I like the idea of closing Volume 18 of Iron Horse by “opening” its last issue to every topic and theme, because this year, 2016, ended several major threads in my life while opening other doors. The conclusions have been hard, brutal: love lost to pancreatic cancer; a cousin jeopardized by the failure of our nation’s mental healthcare system; the end of a fellowship that shuttled me out of the classroom and into the field as an activist, where I felt, every day, like I was actually doing something to better the world; and, of course, finally, the loss of Obama’s legacy to a man I find it difficult to call a man. The election season and its outcome also triggered, for me, the loss of spiritual privilege I didn’t realize was privilege: the white, heterosexual benefit of embracing faith and hope without much struggle. Now, I find it difficult to align myself with people who call themselves Christian, to call myself a Christian, even to pray. For the first time, I am forced to hone a genuine faith or let it go.
I’ve decided to see these crises as open doors. This is an opportunity to change, to dig deep and forge a better life, spiritual and otherwise. It’s parallel to the renewal—the renewed energy—that I’m seeing among writers, in the Writer’s Resist movement or the daily work of Write the Power, led by Jaswinder Bolina. Many days, it is difficult to imagine that those of us who oppose the new president can do much to stop the GOP, who plans to gut so many things our nation needs, but we must see every day as an unlocked door, an open window, the opportunity to educate and lead our country to undisputed change, because this time, it better be genuine if we want to beat back the tide of hate permanently, to step forward without immediately afterward taking a gigantic step backward, a step back forty decades. No more “like” buttons clicked on Facebook. No pantsuits donned for one day. No Tweets that quickly disappear into oblivion. But candid education, conversations, action, activities, donations, movement.
This year, I also returned to the classroom, which broke my heart. It was a huge adjustment I struggled with all semester. In returning, I allowed myself to do something I’ve never felt comfortable doing: for my graduate workshop, I selected required texts written only by women, writers of color, and LGBTQ writers. I don’t know why I’ve always seen this as somehow too revolutionary, too rebellious; almost every class I completed during my graduate work featured nothing but the writing of white, heterosexual males taught by white, heterosexual males. Why shouldn’t a female professor match that book for book, writer for writer? Why not a mainstream workshop of diversity and only diversity? How else does diversity become mainstream instead of “other”? The class was a success, largely because of the talent and heart and generosity of its students. They lifted my spirit in ways I didn’t think possible. It was a warm “welcome back” to academia when I had no desire to return.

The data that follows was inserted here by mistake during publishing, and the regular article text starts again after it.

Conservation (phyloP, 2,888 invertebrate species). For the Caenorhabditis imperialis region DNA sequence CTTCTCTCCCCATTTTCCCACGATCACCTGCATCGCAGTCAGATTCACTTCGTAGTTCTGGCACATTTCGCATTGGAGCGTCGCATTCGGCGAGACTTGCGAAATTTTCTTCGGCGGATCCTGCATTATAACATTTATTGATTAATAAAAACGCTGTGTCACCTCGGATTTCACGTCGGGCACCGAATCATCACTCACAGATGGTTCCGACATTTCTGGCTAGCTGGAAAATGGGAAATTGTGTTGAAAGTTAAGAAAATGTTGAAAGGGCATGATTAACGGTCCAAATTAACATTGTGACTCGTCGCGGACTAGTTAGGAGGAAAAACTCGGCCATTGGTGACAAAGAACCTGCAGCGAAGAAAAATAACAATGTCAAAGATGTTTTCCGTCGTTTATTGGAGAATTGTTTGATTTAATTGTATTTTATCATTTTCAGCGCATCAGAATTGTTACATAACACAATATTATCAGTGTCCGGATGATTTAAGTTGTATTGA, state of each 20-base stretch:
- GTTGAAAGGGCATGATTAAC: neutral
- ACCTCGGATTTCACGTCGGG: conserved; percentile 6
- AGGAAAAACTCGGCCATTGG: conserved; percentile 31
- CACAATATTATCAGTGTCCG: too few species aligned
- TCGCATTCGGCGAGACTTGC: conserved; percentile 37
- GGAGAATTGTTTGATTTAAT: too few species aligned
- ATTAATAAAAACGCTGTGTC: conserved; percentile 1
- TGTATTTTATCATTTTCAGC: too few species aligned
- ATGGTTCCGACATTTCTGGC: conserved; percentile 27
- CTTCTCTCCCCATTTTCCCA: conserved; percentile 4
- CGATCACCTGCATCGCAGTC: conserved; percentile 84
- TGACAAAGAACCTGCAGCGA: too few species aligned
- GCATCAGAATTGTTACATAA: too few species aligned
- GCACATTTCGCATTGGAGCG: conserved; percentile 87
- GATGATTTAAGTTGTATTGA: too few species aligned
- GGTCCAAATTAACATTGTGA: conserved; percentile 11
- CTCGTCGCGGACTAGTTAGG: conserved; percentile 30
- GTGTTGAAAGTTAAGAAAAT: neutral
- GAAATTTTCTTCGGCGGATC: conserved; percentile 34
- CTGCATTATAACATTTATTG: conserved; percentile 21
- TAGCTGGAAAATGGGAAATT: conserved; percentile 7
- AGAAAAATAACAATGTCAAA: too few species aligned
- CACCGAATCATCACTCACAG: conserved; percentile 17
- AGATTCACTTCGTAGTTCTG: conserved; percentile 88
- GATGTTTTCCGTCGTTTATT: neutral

In this issue of Iron Horse, we’re taking two steps forward. We’re introducing two new genres to our pages: translation and graphic literature. It’s tremendously exciting to open this window and let some fresh air blow into our pages. Why haven’t I done this sooner? What was wrong with me, clinging to old literary ways? Simply looking at Nick St. John’s graphic flash fiction in the opening pages of this issue makes me smile, genuinely smile. I love knowing that nestled toward the end of the issue also lies Ruth Goring’s poem, “Medellín,” and her translation of it into the language of her youth, a language she still speaks today. Presented in two languages, the poem gives a depth to Goring’s meaning that would otherwise have been missing. We’ll hope to include more translations and graphic literature in future issues.
Finally, Jessica Morey-Collins’s poem, “Uncle Sam’s Shadow Rattles Change,” foretells what’s to come in the kick-off of Iron Horse’s Volume 19. We were surprised to find her poem among the submissions for this open issue while we were simultaneously reading for the State of the Union Issue (19.1). After much debate, we decided to leave it right here, in 18.6. Why relegate hope, energy, honesty, and raised voices to one issue. We have a gut feeling every submission period will resound more strongly with these voices; they will not be contained.
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